The Best Flowers for Attracting Bees and Other Beneficial Insects

The human race largely depends on bees for pollinating our food and keeping it secure, hoverflies for pollinating plants and consuming pests, butterflies for flower pollination, moths for night-time pollination and wasps for some cases of plant pollination.

It’s relatively easy and affordable to plant flowers, and our weather conditions help, alongside regular maintenance. You get rewarded with a gorgeous, vibrant garden populated with thriving bees and pollinators, and strengthen the ecosystem from start to finish.

The importance of bees and insects in your garden

Planting specific plants to target and support pollinators is very beneficial. You increase the overall health of your garden and better the chances of higher yields. It strengthens biodiversity by ensuring that plants can reproduce via cross-pollination, and this diversity creates ecosystem health.

Your plants will be regularly pollinated, like fruits and vegetables, which allows them to produce crops—the transferring of pollen causes reproduction that leads to seed and fruit development.

A bee on a flower

The role of pollinators in plant reproduction

Pollination is the transfer of pollen from the stamen to the stigma of a flower, which is essential to the reproduction of plants. Bees and insects act as pollinators by collecting nectar and pollen as food and accidentally spreading pollen from one blossom to another. This process is vital in the production of fruits, seeds, and nuts, which are a necessary food source for humans and wildlife.

It is important to note that not all insects are pollinators. Some insects such as ants, flies, and beetles may visit flowers, but they do not transfer pollen efficiently like bees and butterflies. Therefore, it is essential to attract pollinators like bees and butterflies to your garden to ensure successful pollination.

Benefits of attracting beneficial insects

Other than a well-pollinated garden, the key to its success, attracting pollinators brings the following benefits:

  • They can act as natural pest control, especially certain bees and hoverflies, as their larvae will eat local pests such as caterpillars and aphids.
  • Pollinators help achieve more visually appealing produce, as incomplete and misshapen crops grow when they have not been adequately pollinated. 
  • Other than your crops, pollinators will enhance wild nature, key for maintaining biodiversity and cultivating a thorough, rich garden.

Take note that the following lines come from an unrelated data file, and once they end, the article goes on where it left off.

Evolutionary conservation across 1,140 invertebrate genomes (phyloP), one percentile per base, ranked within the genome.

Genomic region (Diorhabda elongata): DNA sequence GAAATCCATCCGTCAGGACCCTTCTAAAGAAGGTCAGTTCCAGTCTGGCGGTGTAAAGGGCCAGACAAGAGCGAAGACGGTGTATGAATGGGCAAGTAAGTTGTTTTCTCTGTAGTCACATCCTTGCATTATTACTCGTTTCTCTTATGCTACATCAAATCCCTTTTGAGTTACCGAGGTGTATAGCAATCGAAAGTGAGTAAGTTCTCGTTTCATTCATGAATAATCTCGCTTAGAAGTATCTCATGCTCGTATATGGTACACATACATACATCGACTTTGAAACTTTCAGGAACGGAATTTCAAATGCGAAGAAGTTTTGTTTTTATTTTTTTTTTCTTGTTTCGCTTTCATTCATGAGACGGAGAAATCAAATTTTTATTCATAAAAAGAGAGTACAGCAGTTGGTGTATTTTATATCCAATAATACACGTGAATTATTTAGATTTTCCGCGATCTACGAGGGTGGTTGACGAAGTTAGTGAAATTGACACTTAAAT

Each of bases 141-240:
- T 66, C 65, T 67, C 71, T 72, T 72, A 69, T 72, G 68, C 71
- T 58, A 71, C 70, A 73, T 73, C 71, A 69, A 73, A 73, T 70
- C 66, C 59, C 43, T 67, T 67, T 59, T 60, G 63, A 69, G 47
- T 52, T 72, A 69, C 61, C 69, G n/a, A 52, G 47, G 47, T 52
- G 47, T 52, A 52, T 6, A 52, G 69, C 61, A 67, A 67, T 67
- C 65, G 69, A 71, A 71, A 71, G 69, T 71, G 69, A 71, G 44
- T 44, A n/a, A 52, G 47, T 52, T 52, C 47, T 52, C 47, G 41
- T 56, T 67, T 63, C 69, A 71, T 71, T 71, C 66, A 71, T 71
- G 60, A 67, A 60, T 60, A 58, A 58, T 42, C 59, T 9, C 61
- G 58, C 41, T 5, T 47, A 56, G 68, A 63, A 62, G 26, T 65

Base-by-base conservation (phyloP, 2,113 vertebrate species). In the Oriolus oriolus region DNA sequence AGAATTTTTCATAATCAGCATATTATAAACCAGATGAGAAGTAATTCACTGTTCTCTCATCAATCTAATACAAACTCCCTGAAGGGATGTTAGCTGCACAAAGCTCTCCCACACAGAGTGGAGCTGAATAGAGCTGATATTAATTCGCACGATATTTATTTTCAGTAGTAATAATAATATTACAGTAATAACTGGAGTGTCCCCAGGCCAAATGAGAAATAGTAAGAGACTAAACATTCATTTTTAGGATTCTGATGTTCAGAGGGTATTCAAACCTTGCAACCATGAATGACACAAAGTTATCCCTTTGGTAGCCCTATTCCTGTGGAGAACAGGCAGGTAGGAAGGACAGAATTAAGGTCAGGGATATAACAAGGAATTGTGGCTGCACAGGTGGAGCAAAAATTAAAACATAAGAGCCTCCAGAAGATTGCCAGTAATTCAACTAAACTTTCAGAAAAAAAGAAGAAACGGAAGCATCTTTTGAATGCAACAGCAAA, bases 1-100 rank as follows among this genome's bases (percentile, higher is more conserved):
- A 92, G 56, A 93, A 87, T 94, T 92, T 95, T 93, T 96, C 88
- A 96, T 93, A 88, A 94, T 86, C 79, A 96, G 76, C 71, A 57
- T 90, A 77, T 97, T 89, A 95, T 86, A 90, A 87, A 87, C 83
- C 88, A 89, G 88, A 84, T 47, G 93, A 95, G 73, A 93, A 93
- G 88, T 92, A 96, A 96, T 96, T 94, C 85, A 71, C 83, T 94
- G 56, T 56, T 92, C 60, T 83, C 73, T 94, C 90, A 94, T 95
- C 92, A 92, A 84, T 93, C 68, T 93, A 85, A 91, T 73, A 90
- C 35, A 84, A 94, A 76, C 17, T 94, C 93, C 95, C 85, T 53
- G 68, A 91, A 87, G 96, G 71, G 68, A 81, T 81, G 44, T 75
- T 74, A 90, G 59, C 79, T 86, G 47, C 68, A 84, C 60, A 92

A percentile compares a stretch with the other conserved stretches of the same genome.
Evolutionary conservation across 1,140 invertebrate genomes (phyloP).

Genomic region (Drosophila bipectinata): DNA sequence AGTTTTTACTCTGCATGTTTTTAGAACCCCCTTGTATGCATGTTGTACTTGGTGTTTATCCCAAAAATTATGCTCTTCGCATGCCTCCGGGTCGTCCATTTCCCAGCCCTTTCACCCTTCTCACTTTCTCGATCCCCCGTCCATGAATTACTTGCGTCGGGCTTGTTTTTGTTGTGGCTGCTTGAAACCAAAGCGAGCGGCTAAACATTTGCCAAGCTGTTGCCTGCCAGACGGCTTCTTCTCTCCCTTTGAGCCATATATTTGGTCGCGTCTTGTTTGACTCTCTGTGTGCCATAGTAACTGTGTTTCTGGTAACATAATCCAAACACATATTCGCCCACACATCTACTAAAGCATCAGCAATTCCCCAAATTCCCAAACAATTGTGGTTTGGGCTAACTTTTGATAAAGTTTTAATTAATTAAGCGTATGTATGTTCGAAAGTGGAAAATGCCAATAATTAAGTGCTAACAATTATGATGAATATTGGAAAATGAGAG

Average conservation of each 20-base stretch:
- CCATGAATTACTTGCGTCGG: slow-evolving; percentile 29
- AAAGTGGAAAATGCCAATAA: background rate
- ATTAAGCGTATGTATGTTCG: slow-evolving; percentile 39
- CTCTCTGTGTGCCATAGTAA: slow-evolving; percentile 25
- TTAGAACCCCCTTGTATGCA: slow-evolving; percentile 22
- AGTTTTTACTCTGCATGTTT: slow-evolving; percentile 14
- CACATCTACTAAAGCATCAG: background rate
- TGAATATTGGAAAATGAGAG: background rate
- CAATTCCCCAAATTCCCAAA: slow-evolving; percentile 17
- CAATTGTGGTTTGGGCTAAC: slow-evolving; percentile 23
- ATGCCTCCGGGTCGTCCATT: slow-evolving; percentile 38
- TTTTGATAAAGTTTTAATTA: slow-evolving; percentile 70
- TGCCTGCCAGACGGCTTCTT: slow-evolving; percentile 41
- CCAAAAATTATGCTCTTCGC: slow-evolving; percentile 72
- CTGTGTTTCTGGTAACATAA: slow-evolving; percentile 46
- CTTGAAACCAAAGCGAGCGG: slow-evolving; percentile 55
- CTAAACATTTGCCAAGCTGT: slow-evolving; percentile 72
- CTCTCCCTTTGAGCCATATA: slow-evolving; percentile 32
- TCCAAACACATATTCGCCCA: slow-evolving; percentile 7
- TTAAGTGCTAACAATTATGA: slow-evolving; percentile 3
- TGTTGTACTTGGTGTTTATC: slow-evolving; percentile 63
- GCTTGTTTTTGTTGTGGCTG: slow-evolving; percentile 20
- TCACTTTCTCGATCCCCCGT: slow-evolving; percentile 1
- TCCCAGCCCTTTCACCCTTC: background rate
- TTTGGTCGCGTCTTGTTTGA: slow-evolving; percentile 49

How to attract bees and beneficial insects to your garden

Planting a variety of flowers, especially the ones mentioned ahead, is a surefire way to attract pollinators to your garden. Try and pick a range that will be blooming year-round, to ensure pollinators know your garden is a reliable go-to food source when others are scarce. 

Bright, colourful flowers like white, yellow, blue, purple and red are very attractive to butterflies and bees. Rather than randomly scattered, putting the same types of plants in clusters can be attractive to pollinators as it’s more visible to spot from a distance. Include single-flower tops as they give the easiest access to nectar and pollen, like marigolds and daisies. 

Around the garden, add a water source like a bird bath as pollinators will need to drink, especially on hot days. Refrain from using pesticides as these directly harm pollinators. By leaving some garden areas wild, shelter and nesting sites will be provided.

It’s key to plant night-blooming flowers, like the evening primrose or the moonflower, which attract pollinators like moths in the night with their pale, bright colours and sweet scent.

Top flowers to attract bees

There are various flowers that you can grow to attract bees to your garden, including the following:


Lavender flowers

Lavender is a highly popular plant due to its long blooming period; attracting pollinators for a longer period in June or July, sometimes reblooming if trimmed, and contributing well towards local biodiversity. The abundant nectar of lavender is attractive to honeybees, butterflies and bumblebees; the key pollinators of ecosystems. 

Other than this, lavender is low maintenance and emits a beautiful scent with famous aromatic qualities. The scent warns off pests while attracting beneficial pollinators. It’s a gorgeous plant that contributes to garden aesthetics and fantastically supports biodiversity.


Several sunflowers

A sunflower has large flowers full of nectar and pollen. They are vibrant and distinguishable, striking and tall, creating a diverse garden landscape and adding strong pops of sunny colour that invite a plethora of pollinators.